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BOSOWS Report Summary

Project ID: 781846

Periodic Reporting for period 1 - BOSOWS (Blue Ocean Secondary Oily Water Separator)

Reporting period: 2017-08-01 to 2018-01-31

Summary of the context and overall objectives of the project

All ships produce oily bilge water. The MARPOL Convention requires vessels to have oily water separators and prohibits the discharge of water with more than 15 ppm oil content.

Present techniques to clean bilge water on board include gravitational separation, adsorbents, flocculation, filtration and biotreatment. They are expensive, cumbersome and often unreliable under real life conditions at sea. Holding tanks on board are limited, some ports have insufficient reception facilities, and port delivery of oily water is expensive.

Chronic oil discharges from ships to sea are estimated to be higher than accidental oil spills. They are one of the biggest man-made oil pollutants of the marine environment. OECD estimates, that 10-15% of all vessels (i.e. > 10-15,000 vessels) regularly discharge illegally.

The BOSOWS oily water separator is an important step to improve the on-board processing of oily bilge water and ensure compliance with EU and international regulations regarding discharge to the sea, making marine transport more sustainable. Further, its simple and easy operation and reliability improves the daily life of ship engineers and other crew members as well as ship-owners. It does not involve any sex and gender or cultural issues.

The market is more than 6,000 units annually for new vessels and retrofitting.

Work performed from the beginning of the project to the end of the period covered by the report and main results achieved so far

The BOSOWS is a Secondary Oily Water Separator, building on principles not yet used separation of marine oily bilge water. Its advantages are that it is insensitive to the ships motions and vibrations, reliable, requires less maintenance, employs no expensive and annoying filters, chemicals etc., and is easy to operate. Further, it exploits the engines cooling water for heating and seawater for cooling, and operates and cleans automatically.

A working prototype was built on board a Norwegian Offshore Supply vessel, producing 300 litres of clean water per day.

The Phase 1 Working Package for the BOSOWS included the following tasks:

Task 1: Construction of a BOSOWS Prototype with a capacity of 1 m3 per day.
Task 2: Laboratory tests.
Task 3: Technical Manual
Task 4: Technical Test Report
Task 5: Business Plan
Task 6: Patent and Freedom to Operate examination.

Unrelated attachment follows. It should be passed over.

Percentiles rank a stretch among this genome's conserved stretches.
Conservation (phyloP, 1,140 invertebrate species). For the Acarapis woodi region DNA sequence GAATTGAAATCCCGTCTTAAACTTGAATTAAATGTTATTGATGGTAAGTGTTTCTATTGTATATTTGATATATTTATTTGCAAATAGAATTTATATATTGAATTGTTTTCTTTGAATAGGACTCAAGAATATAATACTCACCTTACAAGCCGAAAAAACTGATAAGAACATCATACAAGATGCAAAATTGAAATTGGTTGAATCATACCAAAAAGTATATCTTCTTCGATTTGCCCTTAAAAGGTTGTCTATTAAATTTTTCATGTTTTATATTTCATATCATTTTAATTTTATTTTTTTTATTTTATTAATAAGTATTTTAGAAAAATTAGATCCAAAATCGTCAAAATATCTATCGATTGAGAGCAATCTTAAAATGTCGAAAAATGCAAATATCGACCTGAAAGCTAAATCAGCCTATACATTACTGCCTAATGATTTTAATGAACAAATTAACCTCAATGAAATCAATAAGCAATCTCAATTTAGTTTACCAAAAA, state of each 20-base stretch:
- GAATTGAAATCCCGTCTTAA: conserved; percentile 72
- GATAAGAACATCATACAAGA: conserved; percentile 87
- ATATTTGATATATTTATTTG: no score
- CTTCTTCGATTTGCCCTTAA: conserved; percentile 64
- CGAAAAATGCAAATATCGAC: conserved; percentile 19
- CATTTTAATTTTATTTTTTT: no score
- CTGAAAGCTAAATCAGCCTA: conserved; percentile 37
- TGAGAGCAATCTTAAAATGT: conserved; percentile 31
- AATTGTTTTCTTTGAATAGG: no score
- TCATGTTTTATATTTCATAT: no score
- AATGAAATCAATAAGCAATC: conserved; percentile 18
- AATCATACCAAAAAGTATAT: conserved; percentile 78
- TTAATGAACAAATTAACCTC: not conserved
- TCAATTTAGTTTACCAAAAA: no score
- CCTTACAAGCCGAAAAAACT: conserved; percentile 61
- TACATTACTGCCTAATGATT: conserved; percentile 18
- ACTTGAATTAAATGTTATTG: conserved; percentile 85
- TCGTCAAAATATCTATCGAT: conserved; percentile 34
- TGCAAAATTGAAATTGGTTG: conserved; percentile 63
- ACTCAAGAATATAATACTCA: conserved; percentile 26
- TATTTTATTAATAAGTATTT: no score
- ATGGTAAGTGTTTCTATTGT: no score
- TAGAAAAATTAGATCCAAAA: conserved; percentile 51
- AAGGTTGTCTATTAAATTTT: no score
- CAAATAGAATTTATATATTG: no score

Task 1 has been completed. However, the test runs on the full-scale prototype revealed unforeseen difficulties. Hence, much time and efforts went on to find and test solutions to the difficulties, ending up in major changes to the prototype including the original working principles. The changed principles solved the said difficulties, however at the cost of other complexities, including increasing the energy required for cleaning and increasing the cost of production. Further, the changed principles require the development of a new cleaning process for the separator. This development is not finished yet. Task 2-4 have hence not been finalized yet, due to the complications from the changes made. The work on the Business Plan is approx. 80% finished, but cannot be finalized before Task 1 - 4 are finished. Our analysis in the Business Plan confirm the business potential for an Oily Water Separator with the intended properties of the BOSOWS, if production cost when full production scale is achieved can reach the originally anticipated cost level. Task 6 is finalized. No patent has been obtained on the BOSOWS, and the Freedom to Operate examination has so far revealed US patents on similar principles. However, the Freedom to Operate examination did not include the new principles for the BOSOWS. Hence, if the project continues based on the new principles, a new Freedom to Operate examination will have to be undertaken.

Progress beyond the state of the art and expected potential impact (including the socio-economic impact and the wider societal implications of the project so far)

The project did confirm that it is possible to solve the problems with separating oil from bilge water by processes that to the best of our knowledge are not used in marine applications today. The resulting BOSOWS can distil oily water but is not fully operational, since it lacks an automatic cleaning process. Further the increased energy use due to the new principles as well as the higher production cost compromise the economy of the BOSOWS. Hence the BOSOWS did not reach the TRS 9 as intended. The project stopped due to lack of funds. The future of the project is unsure.

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